Pages

Tuesday, April 30, 2013

First world problems: I'd rather die than be required to stop overdosing

Harvard students ask a question for the ages: how do you expect me to get medical care when I have made myself dangerously ill (again) if I have to have "awkward" encounters with the medical staff? This is unjust. I am entitled to unlimited alcohol poisoning treatment, no questions asked. When you say "no consequences" for showing up unconscious at urgent care, you need to be consistent: no consequences, even if it's my third time there this week:
Several others said that the policy—along with the prospect of further meetings with deans and parents—may be a deterrent in deciding whether to seek help. “There’s a thought of, ‘Why bring them to UHS if I can take care of them better myself?’ That way they have no disciplinary issues to deal with,” said Adam O. Brodheim ’16. 
Juan E. Bedoya ’16 said that he has taken care of several friends who were inebriated, but chose not to take them to University Health Services because of the potential awkwardness of talking to an administrator after an incident relating to alcohol. 
Another freshman, who was granted anonymity by The Crimson to protect her roommate’s privacy, said she has been hesitant to use UHS after her roommate’s second trip to Stillman Infirmary. “The Dean in our Yard gave her the ultimatum that if she had to go one more time there would be serious repercussions,” she said. “So even though she has abused alcohol in a scary and dangerous way since then, my friends and I don’t want to take her to UHS because we don’t want to be the reason she gets asked to leave.”
And they do have a point, in their blockheaded way. The university's claim to "encourage students to place health and safety above all else" is ambiguous. Is prioritizing health and safety a matter of prevention, or of emergency treatment? Some might say that one way to place health and safety above all else is to assume that personal responsibility is possible, and to punish unhealthy and unsafe behavior like drug use and binge drinking accordingly. But Harvard disagrees, presumably because it believes that unhealthy and unsafe behavior is so widespread and unavoidable that the only option is to intervene in emergencies to prevent fatalities arising from irresponsibility, since death is the most unhealthy outcome of all. Perhaps a commitment to emergency intervention is at odds with emergency prevention? In the meantime, those who prefer the homeopathic remedies of college freshmen for their alcohol poisoning are encouraged to befriend the individuals interviewed for this article.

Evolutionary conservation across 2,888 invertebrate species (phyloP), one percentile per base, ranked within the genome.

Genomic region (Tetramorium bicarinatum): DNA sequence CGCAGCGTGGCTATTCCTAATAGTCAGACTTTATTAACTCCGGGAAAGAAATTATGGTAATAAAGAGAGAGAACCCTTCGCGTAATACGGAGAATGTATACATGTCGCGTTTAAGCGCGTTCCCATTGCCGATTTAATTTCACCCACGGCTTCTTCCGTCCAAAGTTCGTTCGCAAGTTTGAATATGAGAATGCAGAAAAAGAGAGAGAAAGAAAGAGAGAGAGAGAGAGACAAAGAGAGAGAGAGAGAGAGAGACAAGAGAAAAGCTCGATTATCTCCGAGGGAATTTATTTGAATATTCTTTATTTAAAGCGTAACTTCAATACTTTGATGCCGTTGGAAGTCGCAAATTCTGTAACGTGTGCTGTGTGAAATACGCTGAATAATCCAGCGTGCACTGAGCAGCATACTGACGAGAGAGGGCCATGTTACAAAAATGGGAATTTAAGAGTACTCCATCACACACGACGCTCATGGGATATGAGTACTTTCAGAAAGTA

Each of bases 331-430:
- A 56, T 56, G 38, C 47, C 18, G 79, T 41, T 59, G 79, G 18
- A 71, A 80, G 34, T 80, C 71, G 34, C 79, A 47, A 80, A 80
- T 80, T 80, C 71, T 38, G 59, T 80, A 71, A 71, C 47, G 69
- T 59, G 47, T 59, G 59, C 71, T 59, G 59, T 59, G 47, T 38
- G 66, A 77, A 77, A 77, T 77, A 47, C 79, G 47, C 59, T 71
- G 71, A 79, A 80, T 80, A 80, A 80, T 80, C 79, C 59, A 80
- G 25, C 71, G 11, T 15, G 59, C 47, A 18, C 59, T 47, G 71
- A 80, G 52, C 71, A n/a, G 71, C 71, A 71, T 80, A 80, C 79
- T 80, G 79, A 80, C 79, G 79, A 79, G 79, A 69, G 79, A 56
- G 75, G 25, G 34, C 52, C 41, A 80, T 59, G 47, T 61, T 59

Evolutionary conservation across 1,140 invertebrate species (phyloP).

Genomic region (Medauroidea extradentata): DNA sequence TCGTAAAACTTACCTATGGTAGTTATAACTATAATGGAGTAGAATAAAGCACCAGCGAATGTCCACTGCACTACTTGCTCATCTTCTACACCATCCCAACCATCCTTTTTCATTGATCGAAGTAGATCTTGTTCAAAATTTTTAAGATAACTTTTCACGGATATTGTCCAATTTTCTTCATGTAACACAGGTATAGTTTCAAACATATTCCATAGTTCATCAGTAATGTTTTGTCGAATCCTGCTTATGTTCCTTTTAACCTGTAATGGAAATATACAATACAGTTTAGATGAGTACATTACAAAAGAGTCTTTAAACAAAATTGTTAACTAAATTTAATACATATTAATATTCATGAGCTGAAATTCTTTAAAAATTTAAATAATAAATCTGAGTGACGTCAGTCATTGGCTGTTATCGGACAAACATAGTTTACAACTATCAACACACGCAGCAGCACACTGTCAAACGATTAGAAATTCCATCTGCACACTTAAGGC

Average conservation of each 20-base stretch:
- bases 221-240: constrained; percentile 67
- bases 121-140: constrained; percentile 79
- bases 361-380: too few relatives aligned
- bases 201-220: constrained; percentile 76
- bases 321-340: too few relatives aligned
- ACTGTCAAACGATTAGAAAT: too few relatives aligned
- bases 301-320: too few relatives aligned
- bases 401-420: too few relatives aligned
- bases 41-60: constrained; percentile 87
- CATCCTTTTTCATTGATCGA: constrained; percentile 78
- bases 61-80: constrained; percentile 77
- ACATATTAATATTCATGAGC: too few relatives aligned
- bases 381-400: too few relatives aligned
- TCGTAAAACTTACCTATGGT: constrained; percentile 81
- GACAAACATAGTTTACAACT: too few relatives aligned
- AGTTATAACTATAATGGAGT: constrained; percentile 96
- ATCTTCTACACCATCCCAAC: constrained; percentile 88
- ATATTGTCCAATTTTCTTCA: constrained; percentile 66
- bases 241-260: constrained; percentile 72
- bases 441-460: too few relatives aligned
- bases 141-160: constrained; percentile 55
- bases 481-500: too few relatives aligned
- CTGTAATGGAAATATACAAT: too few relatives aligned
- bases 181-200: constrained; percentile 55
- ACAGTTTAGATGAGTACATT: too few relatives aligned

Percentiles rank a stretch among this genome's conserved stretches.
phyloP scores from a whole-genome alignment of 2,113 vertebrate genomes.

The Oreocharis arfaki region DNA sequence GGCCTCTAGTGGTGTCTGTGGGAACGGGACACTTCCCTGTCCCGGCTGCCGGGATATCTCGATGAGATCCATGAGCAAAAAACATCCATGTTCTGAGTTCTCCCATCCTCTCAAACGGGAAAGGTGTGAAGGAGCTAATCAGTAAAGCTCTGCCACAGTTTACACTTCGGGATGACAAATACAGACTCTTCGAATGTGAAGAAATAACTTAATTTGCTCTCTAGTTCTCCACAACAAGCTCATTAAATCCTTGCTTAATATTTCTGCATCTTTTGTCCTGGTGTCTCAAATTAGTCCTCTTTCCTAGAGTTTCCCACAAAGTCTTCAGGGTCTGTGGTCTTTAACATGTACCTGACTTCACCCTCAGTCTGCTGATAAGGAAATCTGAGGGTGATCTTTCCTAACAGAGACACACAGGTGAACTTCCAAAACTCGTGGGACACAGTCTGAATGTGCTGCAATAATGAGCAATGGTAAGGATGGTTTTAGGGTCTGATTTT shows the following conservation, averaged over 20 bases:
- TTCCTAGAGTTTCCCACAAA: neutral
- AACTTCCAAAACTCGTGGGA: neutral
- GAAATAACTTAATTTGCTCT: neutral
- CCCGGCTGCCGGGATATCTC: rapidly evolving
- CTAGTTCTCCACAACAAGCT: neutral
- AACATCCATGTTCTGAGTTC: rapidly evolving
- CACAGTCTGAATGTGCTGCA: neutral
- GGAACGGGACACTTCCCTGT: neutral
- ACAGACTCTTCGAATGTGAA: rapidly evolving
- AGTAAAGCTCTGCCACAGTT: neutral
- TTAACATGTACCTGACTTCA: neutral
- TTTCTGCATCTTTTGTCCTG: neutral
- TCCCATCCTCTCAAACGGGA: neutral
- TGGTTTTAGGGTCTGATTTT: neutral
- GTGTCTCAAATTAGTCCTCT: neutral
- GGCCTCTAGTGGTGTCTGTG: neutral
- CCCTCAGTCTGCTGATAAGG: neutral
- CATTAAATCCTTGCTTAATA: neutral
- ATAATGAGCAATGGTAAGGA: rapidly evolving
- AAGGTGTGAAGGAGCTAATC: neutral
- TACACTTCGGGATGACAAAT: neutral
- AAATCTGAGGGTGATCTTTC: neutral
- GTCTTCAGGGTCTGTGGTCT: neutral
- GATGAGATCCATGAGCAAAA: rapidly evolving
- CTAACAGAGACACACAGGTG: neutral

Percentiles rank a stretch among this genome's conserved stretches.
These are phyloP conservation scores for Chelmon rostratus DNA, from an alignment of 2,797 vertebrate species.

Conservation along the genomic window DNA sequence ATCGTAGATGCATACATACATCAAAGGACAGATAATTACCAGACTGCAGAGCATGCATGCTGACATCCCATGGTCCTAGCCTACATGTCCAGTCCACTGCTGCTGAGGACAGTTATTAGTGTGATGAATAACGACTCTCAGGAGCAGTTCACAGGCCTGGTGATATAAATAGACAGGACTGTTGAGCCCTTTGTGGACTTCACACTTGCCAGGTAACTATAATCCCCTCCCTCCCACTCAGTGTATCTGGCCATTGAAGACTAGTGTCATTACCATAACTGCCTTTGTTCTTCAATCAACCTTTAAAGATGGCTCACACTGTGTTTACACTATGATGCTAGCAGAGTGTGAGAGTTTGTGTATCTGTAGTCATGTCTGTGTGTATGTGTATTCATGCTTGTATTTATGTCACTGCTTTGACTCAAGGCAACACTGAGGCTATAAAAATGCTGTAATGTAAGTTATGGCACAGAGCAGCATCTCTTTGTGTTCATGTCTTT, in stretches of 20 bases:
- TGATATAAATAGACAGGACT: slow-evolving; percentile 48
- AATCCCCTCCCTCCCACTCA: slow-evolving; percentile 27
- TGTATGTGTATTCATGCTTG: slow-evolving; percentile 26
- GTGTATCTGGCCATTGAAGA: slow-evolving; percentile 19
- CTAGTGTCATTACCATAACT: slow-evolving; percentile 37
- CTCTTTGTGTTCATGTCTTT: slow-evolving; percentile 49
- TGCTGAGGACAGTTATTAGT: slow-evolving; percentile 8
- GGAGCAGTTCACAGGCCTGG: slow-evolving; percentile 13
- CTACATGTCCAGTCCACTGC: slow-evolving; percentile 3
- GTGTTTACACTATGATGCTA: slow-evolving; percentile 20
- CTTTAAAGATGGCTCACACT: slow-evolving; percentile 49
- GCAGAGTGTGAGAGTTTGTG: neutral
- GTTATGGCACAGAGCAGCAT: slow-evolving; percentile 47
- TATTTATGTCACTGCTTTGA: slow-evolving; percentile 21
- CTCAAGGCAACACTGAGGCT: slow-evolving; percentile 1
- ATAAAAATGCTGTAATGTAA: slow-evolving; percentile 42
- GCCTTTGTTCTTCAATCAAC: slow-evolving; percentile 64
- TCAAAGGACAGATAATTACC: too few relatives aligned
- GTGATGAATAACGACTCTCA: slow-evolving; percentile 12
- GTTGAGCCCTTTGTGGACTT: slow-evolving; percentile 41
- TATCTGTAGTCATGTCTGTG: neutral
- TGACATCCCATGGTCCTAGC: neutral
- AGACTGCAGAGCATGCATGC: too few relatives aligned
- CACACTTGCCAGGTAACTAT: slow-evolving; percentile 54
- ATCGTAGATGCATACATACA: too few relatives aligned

3 comments:

Emily Hale said...

" death is the most unhealthy outcome of all." Great line.

Alpheus said...

I'm inclined to see this situation as an absurdity arising from our society's insistence on treating 18-year-olds as adults with respect to everything but the right to drink. I suspect the only reason alcohol abuse is an administrative/disciplinary issue (as opposed to a medical one) is that Harvard doesn't want to be held legally responsible for some student's brain damage or death.

Miss Self-Important said...

EH: Thanks, provided by absurdity of life.

Alpheus: Maybe, but colleges and not society have wrought this particular absurdity, and the posture of colleges towards their students is more ambiguous than the presumption of adulthood at 18. (Consider, for example, the discrepancy between most colleges' understanding of rape and sexual assault and the law's.) Society, at least insofar as it speaks through the law, says that we will give you medical care for your drug overdoses and alcohol poisonings b/c we don't actually want you to die from them, but once you're feeling better, we'll charge you with illegal possession or cite you for underage drinking. Harvard (and other universities) says, "What's this 'illegal' you speak of?"